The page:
Oh, and you misspelled “b’arf”.



report abuse
 

Dan

posted September 7, 2011 at 1:24 am


Oh thou poignant author,

Your penetrating observations blend harmoniously with your buoyant wit, offering this poor soul relief from the imperious and weighty presentations of ordinary religious thought.

Pray, thee, persist this annum enlightening your followers. Leave us not without diversion from the mundane, but offer us entrance into your wise and jocular perceptions of religious experience.

Your faithful devotee!



report abuse
 

Post a Comment

By submitting these comments, I agree to the beliefnet.com terms of service, rules of conduct and privacy policy (the "agreements"). I understand and agree that any content I post is licensed to beliefnet.com and may be used by beliefnet.com in accordance with the agreements.



Previous Posts

More blogs to enjoy!!!
Thank you for visiting A Year of Sundays page. This blog is no longer being updated. Please enjoy the archives. Here are some other blogs you may also enjoy: Religion 101 Fellowship of Saints and Sinners Happy Reading!!!

posted 8:38:43am Jul. 10, 2012 | read full post »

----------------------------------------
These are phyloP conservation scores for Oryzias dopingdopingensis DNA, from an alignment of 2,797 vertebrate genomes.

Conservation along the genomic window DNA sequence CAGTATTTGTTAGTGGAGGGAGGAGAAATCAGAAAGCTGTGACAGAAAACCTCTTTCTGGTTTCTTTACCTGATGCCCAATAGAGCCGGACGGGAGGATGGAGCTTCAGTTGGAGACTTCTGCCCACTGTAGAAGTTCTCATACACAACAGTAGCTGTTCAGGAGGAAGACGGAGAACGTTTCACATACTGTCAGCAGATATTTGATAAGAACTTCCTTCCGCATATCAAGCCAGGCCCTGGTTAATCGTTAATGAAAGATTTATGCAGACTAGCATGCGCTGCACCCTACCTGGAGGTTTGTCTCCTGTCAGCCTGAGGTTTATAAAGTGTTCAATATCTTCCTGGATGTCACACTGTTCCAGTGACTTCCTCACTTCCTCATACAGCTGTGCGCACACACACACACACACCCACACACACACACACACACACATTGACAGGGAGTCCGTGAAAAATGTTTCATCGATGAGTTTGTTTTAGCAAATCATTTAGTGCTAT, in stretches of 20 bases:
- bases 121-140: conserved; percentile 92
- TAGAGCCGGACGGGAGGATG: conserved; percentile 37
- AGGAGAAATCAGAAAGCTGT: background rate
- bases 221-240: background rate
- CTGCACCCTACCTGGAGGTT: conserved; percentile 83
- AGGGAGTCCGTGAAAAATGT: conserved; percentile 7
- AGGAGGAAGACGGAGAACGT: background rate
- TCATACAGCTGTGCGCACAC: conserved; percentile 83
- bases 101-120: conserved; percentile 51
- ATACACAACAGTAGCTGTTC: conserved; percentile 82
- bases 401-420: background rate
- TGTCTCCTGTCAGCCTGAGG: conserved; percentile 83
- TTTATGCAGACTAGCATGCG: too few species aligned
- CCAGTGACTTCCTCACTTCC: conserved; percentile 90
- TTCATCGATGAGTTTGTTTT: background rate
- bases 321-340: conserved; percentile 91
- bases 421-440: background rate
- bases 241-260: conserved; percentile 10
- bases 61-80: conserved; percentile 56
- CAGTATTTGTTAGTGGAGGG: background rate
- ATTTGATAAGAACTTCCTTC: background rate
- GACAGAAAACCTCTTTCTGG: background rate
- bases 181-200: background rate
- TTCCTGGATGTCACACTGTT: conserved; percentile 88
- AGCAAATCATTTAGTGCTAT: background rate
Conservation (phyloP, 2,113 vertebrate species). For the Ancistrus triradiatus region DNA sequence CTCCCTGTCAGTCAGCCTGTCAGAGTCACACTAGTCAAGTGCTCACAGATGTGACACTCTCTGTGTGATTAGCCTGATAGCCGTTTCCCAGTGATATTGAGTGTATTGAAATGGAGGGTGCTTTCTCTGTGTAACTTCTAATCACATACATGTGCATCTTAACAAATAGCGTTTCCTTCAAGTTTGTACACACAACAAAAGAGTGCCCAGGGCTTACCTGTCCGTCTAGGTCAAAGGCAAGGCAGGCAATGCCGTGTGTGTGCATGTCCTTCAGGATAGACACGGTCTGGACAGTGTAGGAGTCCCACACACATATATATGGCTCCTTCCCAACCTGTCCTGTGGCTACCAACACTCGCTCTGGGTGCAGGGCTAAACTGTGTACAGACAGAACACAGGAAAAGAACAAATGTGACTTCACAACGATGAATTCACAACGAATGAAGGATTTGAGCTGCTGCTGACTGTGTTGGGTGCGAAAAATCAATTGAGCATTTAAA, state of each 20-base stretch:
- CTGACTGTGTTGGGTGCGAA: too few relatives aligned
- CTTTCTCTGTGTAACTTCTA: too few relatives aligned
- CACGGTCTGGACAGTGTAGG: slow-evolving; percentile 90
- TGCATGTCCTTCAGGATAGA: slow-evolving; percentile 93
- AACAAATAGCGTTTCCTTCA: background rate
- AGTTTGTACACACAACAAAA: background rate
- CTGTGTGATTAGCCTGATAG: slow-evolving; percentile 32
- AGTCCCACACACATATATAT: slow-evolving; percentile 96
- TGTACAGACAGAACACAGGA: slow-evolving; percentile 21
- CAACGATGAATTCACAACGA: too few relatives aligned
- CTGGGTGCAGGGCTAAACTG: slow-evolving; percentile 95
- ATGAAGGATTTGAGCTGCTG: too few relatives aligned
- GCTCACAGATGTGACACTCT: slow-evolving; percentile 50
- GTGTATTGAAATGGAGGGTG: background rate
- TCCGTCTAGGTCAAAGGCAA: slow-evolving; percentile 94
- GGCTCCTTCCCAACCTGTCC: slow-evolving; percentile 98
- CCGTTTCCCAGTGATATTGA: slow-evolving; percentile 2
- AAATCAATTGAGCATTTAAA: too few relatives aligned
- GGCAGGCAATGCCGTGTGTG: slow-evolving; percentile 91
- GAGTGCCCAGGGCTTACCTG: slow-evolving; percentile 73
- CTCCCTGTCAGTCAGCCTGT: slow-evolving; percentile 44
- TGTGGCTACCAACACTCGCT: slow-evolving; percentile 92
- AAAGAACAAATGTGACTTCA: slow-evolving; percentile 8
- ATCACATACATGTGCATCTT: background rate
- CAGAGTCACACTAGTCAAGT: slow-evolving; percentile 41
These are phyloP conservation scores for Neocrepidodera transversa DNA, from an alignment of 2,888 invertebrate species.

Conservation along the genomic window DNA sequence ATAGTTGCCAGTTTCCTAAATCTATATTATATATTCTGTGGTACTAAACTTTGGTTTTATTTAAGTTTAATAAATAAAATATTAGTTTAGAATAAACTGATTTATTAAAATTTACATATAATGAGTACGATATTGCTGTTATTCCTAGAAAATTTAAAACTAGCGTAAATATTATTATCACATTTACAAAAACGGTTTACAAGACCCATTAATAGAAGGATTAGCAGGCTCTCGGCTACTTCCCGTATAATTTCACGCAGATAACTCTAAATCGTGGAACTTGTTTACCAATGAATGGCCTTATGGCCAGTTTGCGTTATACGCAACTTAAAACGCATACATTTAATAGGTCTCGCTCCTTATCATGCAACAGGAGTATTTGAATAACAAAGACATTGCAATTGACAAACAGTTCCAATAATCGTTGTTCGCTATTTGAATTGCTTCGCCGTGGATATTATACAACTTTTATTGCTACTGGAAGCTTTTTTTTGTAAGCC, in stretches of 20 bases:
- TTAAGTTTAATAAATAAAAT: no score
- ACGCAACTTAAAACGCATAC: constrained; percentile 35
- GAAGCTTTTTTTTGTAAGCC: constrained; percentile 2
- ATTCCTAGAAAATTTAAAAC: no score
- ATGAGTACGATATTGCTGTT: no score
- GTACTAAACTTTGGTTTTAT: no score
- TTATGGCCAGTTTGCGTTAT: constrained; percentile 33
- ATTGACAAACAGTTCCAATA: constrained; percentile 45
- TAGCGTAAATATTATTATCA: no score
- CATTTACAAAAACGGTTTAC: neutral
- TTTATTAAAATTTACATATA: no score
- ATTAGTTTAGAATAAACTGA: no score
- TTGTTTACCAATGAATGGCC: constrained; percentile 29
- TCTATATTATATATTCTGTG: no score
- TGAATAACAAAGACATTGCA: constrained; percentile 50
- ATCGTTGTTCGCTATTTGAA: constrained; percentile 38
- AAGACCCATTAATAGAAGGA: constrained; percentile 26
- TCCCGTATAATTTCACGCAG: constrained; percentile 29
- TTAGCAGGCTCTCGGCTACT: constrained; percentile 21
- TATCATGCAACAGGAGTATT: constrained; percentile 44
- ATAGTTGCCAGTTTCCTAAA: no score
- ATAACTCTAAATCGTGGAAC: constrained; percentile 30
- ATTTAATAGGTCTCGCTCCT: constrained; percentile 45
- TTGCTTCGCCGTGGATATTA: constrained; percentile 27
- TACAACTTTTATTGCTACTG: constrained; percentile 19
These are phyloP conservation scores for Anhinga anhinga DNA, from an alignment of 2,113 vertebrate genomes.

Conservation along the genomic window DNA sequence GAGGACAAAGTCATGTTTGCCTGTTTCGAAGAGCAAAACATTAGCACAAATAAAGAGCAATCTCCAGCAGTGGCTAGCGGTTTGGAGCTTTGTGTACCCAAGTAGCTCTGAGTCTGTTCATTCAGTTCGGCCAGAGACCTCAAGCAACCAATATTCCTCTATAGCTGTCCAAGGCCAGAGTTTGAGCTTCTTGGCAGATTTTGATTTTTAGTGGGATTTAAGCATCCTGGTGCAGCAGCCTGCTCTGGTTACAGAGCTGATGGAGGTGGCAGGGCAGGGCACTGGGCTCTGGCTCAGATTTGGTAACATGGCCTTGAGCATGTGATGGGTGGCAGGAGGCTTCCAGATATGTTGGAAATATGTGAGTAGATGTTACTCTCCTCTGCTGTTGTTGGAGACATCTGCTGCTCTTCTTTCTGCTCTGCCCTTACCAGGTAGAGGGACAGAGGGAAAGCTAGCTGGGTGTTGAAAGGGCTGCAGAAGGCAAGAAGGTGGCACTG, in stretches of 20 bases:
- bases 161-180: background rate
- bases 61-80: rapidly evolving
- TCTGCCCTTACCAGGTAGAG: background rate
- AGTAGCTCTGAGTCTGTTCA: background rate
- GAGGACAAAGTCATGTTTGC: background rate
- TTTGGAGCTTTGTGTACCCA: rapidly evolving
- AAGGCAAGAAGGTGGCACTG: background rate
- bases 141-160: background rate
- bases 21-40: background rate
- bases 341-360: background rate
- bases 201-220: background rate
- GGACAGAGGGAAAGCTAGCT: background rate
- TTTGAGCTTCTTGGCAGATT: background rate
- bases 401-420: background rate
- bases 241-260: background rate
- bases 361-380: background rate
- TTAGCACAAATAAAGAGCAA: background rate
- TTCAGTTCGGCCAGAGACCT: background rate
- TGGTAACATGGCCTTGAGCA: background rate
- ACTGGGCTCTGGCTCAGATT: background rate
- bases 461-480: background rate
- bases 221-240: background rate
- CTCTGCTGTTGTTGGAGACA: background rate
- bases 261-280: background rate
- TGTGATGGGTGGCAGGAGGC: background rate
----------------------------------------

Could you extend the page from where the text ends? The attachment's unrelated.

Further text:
Gnock Gnock Gnocking on the Gnostics' Door
When Amanda and I started our church tour, I'd had it up to here with vanilla religion. I wanted to take a walk on the wild side (read: nothing Christian), but it turns out that, for a city that prides itself on "keeping weird," Portland doesn't have much to offer in that regard. And then I heard

posted 1:39:14am Feb. 14, 2012 | read full post »

Home PDX: A Church By Any Other Name
Yesterday, we went downtown to check out Home PDX. If you want to make head honcho Bruce Arnold, squirm, call their community a church.  The word has so many negative connotations, they'd just as soon not use it. Then again, the PDX Homeys have a different word for everything. Take the word "hom

posted 6:54:51pm Feb. 06, 2012 | read full post »

Full-On Faith
It's been almost a year since the inspiration for this blog began with a trip to the First A.M.E. Zion Church in North Portland. It was a predominantly black church in a predominantly black neighborhood and what I wrote about it ended up being our most controversial post to date. To this day, it's a

posted 7:25:08pm Jan. 26, 2012 | read full post »

Happy Anniversary from Emmanuel Temple Church
One year ago, Amanda and I embarked on our Year of Sundays tour of the Portland church scene. To celebrate, we decided to head back to my roots in North Portland and visit a full gospel church, just like we did in our first week of blogging. That's how we landed at Emmanuel Temple Church. Can I have

posted 12:40:57am Jan. 23, 2012 | read full post »




Report as Inappropriate

You are reporting this content because it violates the Terms of Service.

All reported content is logged for investigation.